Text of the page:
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A new Sainsbury’s in Canterbury will be twice the size of the present store – and built on stilts.
As revealed in the Kentish Gazette last week, city council chiefs have already negotiated a deal with the supermarket giant to create a new superstore on the Serco depot and former coach park in Kingsmead.
The council is at this stage refusing to reveal how much money Sainsbury’s is paying it for the land, but expects work on the 10,000 square-metre store to start in late 2015 or early 2016 with work finishing in 2017.
The present Sainsbury’s building, covering 4,723 sq metres, will be converted into a multiplex cinema and restaurants, similar to those at Westwood Cross in Broadstairs.
There are no details about which companies might occupy them.
Council chief executive Colin Carmichael said: “Things may move around and change and not exactly happen like this, but I’m reasonably sure these plans will happen.
“In the years leading up to 2017, we are facing a 40% reduction in our income and this is all about making the most of our assets.
“It’s about earning some cash and if we do that, it won’t go into a bank account in Guatemala, it will be reinvested in other facilities.”
Sainsbury’s has entered into a marriage with developer Land Securities to build the new store.
Together they are titled the Harvest Partnership and have been in discussions with the council for 18 months. However, when the Gazette asked Sainsbury’s last summer about a new supermarket, the company denied it had any plans to quit its present store.
Mr Carmichael revealed Sainsbury’s demanded total secrecy around the plans in case competitors became interested in the site.
A new supermarket, he said, would sit on stilts because the area is a floodplain. There would be parking underneath and a petrol station is included in the outline plans.
The whole site would comprise the Serco depot, former coach park, the flats called Cold Harbour which overlook the roundabout and the commercial premises at the Kingsmead end of Sturry Road up to, but not including, the ATS tyres garage.
People living in Cold Harbour will be put to the top of East Kent Housing’s ladder and found new homes before the flats are demolished.
Council leader John Gilbey said: “The Sainsbury’s store would have about the same space for its food, but it would be much bigger to incorporate non-food sales, things like clothes or electrical goods.
“There is a similar Sainsbury’s to the one this one will be in the middle of Welwyn Garden City and it’s very successful.”
Refurbishing the “knackered” Kingsmead Leisure Centre will cost the district’s tax payers £5.5 million, paid for by money generated by the sale of assets.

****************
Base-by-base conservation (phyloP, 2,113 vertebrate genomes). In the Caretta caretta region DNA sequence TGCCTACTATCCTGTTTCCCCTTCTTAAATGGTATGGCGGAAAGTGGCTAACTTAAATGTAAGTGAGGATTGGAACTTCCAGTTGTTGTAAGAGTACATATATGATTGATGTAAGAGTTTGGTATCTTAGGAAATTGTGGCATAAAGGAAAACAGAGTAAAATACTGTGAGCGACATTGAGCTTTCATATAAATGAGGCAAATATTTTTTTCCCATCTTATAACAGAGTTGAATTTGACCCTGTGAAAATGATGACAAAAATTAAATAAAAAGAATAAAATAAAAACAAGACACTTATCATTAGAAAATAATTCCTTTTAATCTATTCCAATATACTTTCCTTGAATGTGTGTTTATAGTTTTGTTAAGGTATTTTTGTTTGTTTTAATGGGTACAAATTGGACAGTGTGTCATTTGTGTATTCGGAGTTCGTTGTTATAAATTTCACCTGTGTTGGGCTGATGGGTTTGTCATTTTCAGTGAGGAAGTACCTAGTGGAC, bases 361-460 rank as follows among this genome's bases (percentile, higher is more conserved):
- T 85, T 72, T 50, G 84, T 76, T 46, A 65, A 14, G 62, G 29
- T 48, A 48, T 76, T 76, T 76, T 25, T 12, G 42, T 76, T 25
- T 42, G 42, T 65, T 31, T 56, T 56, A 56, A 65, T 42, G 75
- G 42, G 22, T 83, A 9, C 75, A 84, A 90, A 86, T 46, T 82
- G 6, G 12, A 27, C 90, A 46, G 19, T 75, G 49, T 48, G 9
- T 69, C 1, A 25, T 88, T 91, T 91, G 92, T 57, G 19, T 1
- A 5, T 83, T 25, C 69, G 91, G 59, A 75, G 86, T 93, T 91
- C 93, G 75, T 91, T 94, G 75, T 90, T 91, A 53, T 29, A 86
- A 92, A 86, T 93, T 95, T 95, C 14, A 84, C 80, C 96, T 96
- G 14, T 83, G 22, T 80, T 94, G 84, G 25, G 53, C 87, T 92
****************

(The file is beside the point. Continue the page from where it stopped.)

It will be carried out in phases so that the centre remains open, but some facilities will be out of action.
Mr Carmichael said that just over two years ago the council debated whether it should provide any leisure facilities at all.
It decided it would and would upgrade the sports centre instead of building new leisure facilities.
“However, the leisure centre is basically knackered,” Mr Carmichael said.
“The whole process details have got to be worked out, but they would be done on a rolling basis so that we won’t have to completely close the leisure centre.”
There are three proposed phases, starting with pool adaptations and new changing rooms followed by work on the health and fitness and community areas and finally work on the reception and outside of the building.
Funding is due to be approved in April. Work is then scheduled to start in 2015 and last around a year.
The Kingsmead Field could be carved in two – with one half kept green and the other built upon.
Canterbury City Council insists it will not yet draw up a definitive plan for the field, which is currently awaiting the outcome of a village green application.
But on Tuesday it unveiled two proposals for cutting the field up: One option involves building homes on the half furthest from Kingsmead Road while the other involves building on the half nearest the road and leaving green spaces next to the river and beyond the proposed homes.
The council says it has a “developer in principle” for the five-acre field.
However, it will not reveal the firm’s name nor speculate on the number of homes which could be built.
Council chief executive Colin Carmichael said: “The National Planning Policy Framework tells you protect open spaces, but if you don’t build houses you get slaughtered.”
Council chiefs met with residents on Tuesday afternoon, including those from the Save the Kingsmead Field Campaign who submitted an application to prevent development on the field by registering it as a village green.
Kent County Council’s village green panel met in November, but postponed making a decision until a Supreme Court ruling on village greens due in late spring.
“The National Planning Policy Framework tells you protect open spaces, but if you don’t build houses you get slaughtered...” - Colin Carmichael
If, however, the county council rejects the application then the city council will be able to make the whole field available to developers.
Sian Pettman, of Market Way, who has co-ordinated the Save the Kingsmead Field Campaign, is unimpressed by plans to carve up the field.
She said: “We would want the whole field to stay – it’s sense of place was historically defined by water meadows and then sport.
“For that reason we have got to keep outdoor sporting provisions as part of Kingsmead. We want to enhance the field and that means seeing sport back on it. Therefore, cutting the field in half is not viable.
“We understand the extreme financial pressure local government is under, but we want to see our council working together with residents. That has not happened so far.”
The plans will be discussed by the overview committee on Wednesday and by the executive next Thursday.
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